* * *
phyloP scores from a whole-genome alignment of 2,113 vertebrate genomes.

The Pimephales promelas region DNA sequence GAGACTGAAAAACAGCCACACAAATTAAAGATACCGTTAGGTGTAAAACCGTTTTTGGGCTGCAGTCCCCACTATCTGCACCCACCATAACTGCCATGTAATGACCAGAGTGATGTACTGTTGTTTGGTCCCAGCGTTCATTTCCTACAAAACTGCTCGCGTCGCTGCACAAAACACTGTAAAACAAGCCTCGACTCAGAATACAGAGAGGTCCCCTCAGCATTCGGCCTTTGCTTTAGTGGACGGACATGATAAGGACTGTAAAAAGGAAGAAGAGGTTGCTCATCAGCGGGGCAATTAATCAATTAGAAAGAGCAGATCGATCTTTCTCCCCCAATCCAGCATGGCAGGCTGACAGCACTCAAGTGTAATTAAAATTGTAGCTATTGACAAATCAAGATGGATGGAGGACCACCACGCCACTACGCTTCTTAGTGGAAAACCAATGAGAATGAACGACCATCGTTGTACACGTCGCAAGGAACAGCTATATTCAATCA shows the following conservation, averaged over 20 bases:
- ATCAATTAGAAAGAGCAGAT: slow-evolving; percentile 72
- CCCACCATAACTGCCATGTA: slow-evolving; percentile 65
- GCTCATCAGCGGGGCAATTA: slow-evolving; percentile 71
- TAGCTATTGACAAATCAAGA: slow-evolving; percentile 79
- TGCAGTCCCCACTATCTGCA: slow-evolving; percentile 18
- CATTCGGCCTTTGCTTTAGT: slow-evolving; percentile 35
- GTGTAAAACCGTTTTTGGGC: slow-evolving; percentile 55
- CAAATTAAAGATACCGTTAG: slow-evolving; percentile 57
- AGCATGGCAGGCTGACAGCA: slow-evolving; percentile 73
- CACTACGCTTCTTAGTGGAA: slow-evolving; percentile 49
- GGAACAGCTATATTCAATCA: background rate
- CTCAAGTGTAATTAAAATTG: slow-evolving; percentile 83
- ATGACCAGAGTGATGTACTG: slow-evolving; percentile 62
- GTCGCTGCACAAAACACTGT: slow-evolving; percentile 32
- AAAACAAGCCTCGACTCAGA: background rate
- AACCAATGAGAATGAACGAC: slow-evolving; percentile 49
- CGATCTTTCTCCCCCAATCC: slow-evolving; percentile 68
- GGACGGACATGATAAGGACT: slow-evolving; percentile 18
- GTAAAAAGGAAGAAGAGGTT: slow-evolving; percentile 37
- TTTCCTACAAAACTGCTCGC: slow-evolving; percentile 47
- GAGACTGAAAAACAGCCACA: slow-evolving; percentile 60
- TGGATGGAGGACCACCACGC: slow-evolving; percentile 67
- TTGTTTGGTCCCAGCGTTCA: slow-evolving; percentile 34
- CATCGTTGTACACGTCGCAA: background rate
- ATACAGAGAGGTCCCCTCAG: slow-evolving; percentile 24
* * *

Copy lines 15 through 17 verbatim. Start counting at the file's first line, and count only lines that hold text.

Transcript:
- ATGACCAGAGTGATGTACTG: slow-evolving; percentile 62
- GTCGCTGCACAAAACACTGT: slow-evolving; percentile 32
- AAAACAAGCCTCGACTCAGA: background rate